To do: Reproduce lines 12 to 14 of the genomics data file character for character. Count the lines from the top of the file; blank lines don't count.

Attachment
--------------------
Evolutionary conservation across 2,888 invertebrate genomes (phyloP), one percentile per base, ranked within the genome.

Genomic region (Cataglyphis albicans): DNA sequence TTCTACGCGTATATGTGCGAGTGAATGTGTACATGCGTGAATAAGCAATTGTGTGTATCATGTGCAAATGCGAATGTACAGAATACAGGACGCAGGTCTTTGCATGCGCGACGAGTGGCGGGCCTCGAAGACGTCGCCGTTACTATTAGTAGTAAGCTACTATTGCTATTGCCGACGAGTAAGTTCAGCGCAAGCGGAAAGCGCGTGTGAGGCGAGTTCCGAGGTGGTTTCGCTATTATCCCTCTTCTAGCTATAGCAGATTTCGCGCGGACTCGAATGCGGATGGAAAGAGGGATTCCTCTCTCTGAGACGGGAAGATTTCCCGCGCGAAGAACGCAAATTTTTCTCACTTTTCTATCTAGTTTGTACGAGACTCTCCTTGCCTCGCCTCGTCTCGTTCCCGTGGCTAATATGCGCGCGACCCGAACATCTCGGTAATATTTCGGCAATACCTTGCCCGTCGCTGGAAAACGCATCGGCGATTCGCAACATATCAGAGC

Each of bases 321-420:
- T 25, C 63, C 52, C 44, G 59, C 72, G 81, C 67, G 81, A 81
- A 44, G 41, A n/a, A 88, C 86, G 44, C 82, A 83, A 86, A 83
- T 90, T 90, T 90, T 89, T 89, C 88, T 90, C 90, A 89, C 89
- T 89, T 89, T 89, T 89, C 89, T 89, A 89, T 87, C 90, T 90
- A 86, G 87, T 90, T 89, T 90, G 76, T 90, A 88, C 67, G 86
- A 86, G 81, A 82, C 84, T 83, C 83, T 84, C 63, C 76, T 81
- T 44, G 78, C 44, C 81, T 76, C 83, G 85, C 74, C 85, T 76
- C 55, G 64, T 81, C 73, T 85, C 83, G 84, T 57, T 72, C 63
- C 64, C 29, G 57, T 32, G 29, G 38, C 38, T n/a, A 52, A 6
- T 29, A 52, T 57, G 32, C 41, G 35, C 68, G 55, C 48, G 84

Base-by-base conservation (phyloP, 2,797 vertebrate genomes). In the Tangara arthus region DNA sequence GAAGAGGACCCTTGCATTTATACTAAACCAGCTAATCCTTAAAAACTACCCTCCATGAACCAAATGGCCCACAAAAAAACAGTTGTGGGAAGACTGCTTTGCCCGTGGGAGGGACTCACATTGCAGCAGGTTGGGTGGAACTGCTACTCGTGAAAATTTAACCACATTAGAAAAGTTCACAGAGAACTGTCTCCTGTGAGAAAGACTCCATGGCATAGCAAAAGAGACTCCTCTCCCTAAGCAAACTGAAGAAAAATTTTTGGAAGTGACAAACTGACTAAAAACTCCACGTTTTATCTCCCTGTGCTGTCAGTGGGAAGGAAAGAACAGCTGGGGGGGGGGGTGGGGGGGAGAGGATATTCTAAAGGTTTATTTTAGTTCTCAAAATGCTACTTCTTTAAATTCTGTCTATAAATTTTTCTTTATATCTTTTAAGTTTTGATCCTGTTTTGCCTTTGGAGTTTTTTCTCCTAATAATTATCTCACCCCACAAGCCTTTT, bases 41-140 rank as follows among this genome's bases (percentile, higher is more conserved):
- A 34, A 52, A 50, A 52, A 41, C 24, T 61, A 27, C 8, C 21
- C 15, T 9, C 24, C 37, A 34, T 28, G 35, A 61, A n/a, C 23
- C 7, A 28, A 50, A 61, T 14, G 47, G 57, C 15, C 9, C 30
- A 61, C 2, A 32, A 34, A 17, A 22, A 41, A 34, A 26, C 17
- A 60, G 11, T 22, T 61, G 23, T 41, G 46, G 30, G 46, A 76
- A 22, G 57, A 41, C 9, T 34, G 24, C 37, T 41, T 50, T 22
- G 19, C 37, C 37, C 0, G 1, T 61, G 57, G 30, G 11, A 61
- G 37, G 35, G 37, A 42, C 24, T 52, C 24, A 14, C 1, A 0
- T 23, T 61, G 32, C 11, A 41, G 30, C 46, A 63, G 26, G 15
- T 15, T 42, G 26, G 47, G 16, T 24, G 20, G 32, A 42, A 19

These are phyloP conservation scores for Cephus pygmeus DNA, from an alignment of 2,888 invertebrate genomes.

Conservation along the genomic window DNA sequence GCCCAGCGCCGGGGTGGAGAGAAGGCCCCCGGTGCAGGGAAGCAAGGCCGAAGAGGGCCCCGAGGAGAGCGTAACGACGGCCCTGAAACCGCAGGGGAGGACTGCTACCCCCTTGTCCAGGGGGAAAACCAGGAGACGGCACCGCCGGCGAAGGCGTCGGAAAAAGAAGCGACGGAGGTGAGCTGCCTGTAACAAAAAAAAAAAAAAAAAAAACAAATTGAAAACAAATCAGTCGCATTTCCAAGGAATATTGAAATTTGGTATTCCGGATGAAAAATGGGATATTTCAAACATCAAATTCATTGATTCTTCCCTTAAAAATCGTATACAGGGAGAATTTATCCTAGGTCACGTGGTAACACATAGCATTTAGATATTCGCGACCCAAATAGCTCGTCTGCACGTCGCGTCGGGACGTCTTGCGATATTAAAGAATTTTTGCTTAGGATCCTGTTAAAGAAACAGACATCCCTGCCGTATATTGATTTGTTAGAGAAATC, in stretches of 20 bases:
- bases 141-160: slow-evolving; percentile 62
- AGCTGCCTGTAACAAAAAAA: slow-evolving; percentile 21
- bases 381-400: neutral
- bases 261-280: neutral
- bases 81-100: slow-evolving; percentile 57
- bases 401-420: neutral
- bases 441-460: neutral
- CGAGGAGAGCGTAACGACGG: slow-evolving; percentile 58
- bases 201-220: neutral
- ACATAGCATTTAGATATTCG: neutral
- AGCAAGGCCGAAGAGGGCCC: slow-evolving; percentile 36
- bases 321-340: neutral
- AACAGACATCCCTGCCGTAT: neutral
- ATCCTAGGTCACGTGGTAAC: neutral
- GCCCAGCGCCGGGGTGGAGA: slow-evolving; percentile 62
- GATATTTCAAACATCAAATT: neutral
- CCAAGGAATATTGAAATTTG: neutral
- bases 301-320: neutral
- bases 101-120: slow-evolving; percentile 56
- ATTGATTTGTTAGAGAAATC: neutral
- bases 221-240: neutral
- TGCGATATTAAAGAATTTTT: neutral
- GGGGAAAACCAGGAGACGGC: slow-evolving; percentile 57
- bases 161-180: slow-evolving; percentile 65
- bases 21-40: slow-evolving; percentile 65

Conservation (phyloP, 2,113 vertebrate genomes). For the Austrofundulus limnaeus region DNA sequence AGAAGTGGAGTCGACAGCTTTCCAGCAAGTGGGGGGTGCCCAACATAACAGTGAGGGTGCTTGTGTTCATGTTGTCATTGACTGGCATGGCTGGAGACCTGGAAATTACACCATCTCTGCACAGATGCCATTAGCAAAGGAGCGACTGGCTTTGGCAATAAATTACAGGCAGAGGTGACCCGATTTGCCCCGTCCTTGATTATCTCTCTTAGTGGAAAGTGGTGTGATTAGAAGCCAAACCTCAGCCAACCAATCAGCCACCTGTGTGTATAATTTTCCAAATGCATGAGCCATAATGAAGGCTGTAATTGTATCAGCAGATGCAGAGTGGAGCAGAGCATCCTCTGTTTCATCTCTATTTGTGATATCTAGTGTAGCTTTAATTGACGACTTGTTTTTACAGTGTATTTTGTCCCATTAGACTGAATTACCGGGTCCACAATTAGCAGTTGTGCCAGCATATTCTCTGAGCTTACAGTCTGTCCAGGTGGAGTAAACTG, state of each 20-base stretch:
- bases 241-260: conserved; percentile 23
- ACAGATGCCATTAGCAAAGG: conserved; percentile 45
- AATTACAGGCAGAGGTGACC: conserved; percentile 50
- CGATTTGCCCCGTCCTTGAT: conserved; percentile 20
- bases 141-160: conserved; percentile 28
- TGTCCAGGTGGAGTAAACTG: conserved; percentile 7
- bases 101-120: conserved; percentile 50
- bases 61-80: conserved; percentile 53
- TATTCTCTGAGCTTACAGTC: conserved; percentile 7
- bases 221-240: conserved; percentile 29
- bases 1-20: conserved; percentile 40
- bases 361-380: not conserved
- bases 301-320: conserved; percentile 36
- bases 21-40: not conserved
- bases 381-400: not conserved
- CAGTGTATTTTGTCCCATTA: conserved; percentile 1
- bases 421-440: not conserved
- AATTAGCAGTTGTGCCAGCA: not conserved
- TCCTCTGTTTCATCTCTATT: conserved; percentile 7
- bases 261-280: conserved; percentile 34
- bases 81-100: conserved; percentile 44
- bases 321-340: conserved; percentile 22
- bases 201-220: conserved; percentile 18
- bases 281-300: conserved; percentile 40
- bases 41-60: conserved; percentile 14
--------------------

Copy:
- C 64, C 29, G 57, T 32, G 29, G 38, C 38, T n/a, A 52, A 6
- T 29, A 52, T 57, G 32, C 41, G 35, C 68, G 55, C 48, G 84

Base-by-base conservation (phyloP, 2,797 vertebrate genomes). In the Tangara arthus region DNA sequence GAAGAGGACCCTTGCATTTATACTAAACCAGCTAATCCTTAAAAACTACCCTCCATGAACCAAATGGCCCACAAAAAAACAGTTGTGGGAAGACTGCTTTGCCCGTGGGAGGGACTCACATTGCAGCAGGTTGGGTGGAACTGCTACTCGTGAAAATTTAACCACATTAGAAAAGTTCACAGAGAACTGTCTCCTGTGAGAAAGACTCCATGGCATAGCAAAAGAGACTCCTCTCCCTAAGCAAACTGAAGAAAAATTTTTGGAAGTGACAAACTGACTAAAAACTCCACGTTTTATCTCCCTGTGCTGTCAGTGGGAAGGAAAGAACAGCTGGGGGGGGGGGTGGGGGGGAGAGGATATTCTAAAGGTTTATTTTAGTTCTCAAAATGCTACTTCTTTAAATTCTGTCTATAAATTTTTCTTTATATCTTTTAAGTTTTGATCCTGTTTTGCCTTTGGAGTTTTTTCTCCTAATAATTATCTCACCCCACAAGCCTTTT, bases 41-140 rank as follows among this genome's bases (percentile, higher is more conserved):